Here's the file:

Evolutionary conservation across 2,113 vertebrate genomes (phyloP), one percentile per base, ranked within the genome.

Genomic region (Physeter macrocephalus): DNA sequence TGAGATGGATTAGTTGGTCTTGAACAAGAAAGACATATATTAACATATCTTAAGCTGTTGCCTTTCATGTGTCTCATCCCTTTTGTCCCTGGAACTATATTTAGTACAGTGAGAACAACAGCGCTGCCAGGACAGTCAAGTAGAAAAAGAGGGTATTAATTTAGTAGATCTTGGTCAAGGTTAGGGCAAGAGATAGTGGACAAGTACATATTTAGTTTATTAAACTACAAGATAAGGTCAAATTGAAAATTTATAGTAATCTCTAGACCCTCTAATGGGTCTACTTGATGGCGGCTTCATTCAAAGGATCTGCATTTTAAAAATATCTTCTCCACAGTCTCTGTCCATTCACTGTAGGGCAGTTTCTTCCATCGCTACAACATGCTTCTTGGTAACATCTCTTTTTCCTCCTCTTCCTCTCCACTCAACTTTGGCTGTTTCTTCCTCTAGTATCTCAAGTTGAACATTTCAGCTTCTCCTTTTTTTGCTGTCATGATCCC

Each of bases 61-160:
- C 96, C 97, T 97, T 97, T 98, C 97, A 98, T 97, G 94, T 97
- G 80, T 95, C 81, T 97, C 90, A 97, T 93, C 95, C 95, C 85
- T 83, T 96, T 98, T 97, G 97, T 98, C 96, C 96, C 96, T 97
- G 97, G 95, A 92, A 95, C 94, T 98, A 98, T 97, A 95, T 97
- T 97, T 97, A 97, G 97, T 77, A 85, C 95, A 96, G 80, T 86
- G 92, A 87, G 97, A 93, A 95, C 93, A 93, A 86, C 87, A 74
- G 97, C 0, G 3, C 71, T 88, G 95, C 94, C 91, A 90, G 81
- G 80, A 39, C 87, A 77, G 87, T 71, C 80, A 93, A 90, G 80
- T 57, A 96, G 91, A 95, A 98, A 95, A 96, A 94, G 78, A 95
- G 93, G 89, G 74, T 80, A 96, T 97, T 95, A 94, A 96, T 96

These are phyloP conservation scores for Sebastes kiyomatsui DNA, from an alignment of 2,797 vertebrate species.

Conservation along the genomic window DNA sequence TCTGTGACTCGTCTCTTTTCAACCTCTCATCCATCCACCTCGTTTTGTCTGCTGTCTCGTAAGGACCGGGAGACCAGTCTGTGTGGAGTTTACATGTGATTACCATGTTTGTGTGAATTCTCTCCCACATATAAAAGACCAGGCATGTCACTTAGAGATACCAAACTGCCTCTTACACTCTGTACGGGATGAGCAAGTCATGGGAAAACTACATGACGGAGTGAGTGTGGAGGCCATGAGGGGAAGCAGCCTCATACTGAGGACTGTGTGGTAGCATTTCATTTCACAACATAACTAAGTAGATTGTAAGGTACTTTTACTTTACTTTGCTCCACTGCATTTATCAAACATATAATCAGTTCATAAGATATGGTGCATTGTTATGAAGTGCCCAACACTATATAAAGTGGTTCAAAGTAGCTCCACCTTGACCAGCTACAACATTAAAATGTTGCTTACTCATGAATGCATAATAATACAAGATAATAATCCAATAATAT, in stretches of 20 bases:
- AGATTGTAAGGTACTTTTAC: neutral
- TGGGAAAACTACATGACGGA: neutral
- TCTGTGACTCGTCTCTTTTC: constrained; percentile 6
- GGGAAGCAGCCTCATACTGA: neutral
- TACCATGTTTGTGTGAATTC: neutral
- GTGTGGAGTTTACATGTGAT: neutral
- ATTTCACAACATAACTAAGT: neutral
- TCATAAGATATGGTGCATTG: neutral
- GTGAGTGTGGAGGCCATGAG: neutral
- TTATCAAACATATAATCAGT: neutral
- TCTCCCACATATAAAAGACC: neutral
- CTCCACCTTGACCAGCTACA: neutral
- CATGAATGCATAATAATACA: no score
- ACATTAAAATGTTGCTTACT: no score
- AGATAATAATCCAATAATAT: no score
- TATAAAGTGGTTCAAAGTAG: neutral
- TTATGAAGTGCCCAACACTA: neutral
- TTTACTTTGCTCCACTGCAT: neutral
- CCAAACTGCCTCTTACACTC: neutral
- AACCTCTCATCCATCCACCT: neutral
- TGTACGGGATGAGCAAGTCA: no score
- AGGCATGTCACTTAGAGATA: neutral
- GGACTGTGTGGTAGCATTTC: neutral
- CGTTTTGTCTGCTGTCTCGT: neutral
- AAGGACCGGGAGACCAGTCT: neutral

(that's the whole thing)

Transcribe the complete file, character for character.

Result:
Evolutionary conservation across 2,113 vertebrate genomes (phyloP), one percentile per base, ranked within the genome.

Genomic region (Physeter macrocephalus): DNA sequence TGAGATGGATTAGTTGGTCTTGAACAAGAAAGACATATATTAACATATCTTAAGCTGTTGCCTTTCATGTGTCTCATCCCTTTTGTCCCTGGAACTATATTTAGTACAGTGAGAACAACAGCGCTGCCAGGACAGTCAAGTAGAAAAAGAGGGTATTAATTTAGTAGATCTTGGTCAAGGTTAGGGCAAGAGATAGTGGACAAGTACATATTTAGTTTATTAAACTACAAGATAAGGTCAAATTGAAAATTTATAGTAATCTCTAGACCCTCTAATGGGTCTACTTGATGGCGGCTTCATTCAAAGGATCTGCATTTTAAAAATATCTTCTCCACAGTCTCTGTCCATTCACTGTAGGGCAGTTTCTTCCATCGCTACAACATGCTTCTTGGTAACATCTCTTTTTCCTCCTCTTCCTCTCCACTCAACTTTGGCTGTTTCTTCCTCTAGTATCTCAAGTTGAACATTTCAGCTTCTCCTTTTTTTGCTGTCATGATCCC

Each of bases 61-160:
- C 96, C 97, T 97, T 97, T 98, C 97, A 98, T 97, G 94, T 97
- G 80, T 95, C 81, T 97, C 90, A 97, T 93, C 95, C 95, C 85
- T 83, T 96, T 98, T 97, G 97, T 98, C 96, C 96, C 96, T 97
- G 97, G 95, A 92, A 95, C 94, T 98, A 98, T 97, A 95, T 97
- T 97, T 97, A 97, G 97, T 77, A 85, C 95, A 96, G 80, T 86
- G 92, A 87, G 97, A 93, A 95, C 93, A 93, A 86, C 87, A 74
- G 97, C 0, G 3, C 71, T 88, G 95, C 94, C 91, A 90, G 81
- G 80, A 39, C 87, A 77, G 87, T 71, C 80, A 93, A 90, G 80
- T 57, A 96, G 91, A 95, A 98, A 95, A 96, A 94, G 78, A 95
- G 93, G 89, G 74, T 80, A 96, T 97, T 95, A 94, A 96, T 96

These are phyloP conservation scores for Sebastes kiyomatsui DNA, from an alignment of 2,797 vertebrate species.

Conservation along the genomic window DNA sequence TCTGTGACTCGTCTCTTTTCAACCTCTCATCCATCCACCTCGTTTTGTCTGCTGTCTCGTAAGGACCGGGAGACCAGTCTGTGTGGAGTTTACATGTGATTACCATGTTTGTGTGAATTCTCTCCCACATATAAAAGACCAGGCATGTCACTTAGAGATACCAAACTGCCTCTTACACTCTGTACGGGATGAGCAAGTCATGGGAAAACTACATGACGGAGTGAGTGTGGAGGCCATGAGGGGAAGCAGCCTCATACTGAGGACTGTGTGGTAGCATTTCATTTCACAACATAACTAAGTAGATTGTAAGGTACTTTTACTTTACTTTGCTCCACTGCATTTATCAAACATATAATCAGTTCATAAGATATGGTGCATTGTTATGAAGTGCCCAACACTATATAAAGTGGTTCAAAGTAGCTCCACCTTGACCAGCTACAACATTAAAATGTTGCTTACTCATGAATGCATAATAATACAAGATAATAATCCAATAATAT, in stretches of 20 bases:
- AGATTGTAAGGTACTTTTAC: neutral
- TGGGAAAACTACATGACGGA: neutral
- TCTGTGACTCGTCTCTTTTC: constrained; percentile 6
- GGGAAGCAGCCTCATACTGA: neutral
- TACCATGTTTGTGTGAATTC: neutral
- GTGTGGAGTTTACATGTGAT: neutral
- ATTTCACAACATAACTAAGT: neutral
- TCATAAGATATGGTGCATTG: neutral
- GTGAGTGTGGAGGCCATGAG: neutral
- TTATCAAACATATAATCAGT: neutral
- TCTCCCACATATAAAAGACC: neutral
- CTCCACCTTGACCAGCTACA: neutral
- CATGAATGCATAATAATACA: no score
- ACATTAAAATGTTGCTTACT: no score
- AGATAATAATCCAATAATAT: no score
- TATAAAGTGGTTCAAAGTAG: neutral
- TTATGAAGTGCCCAACACTA: neutral
- TTTACTTTGCTCCACTGCAT: neutral
- CCAAACTGCCTCTTACACTC: neutral
- AACCTCTCATCCATCCACCT: neutral
- TGTACGGGATGAGCAAGTCA: no score
- AGGCATGTCACTTAGAGATA: neutral
- GGACTGTGTGGTAGCATTTC: neutral
- CGTTTTGTCTGCTGTCTCGT: neutral
- AAGGACCGGGAGACCAGTCT: neutral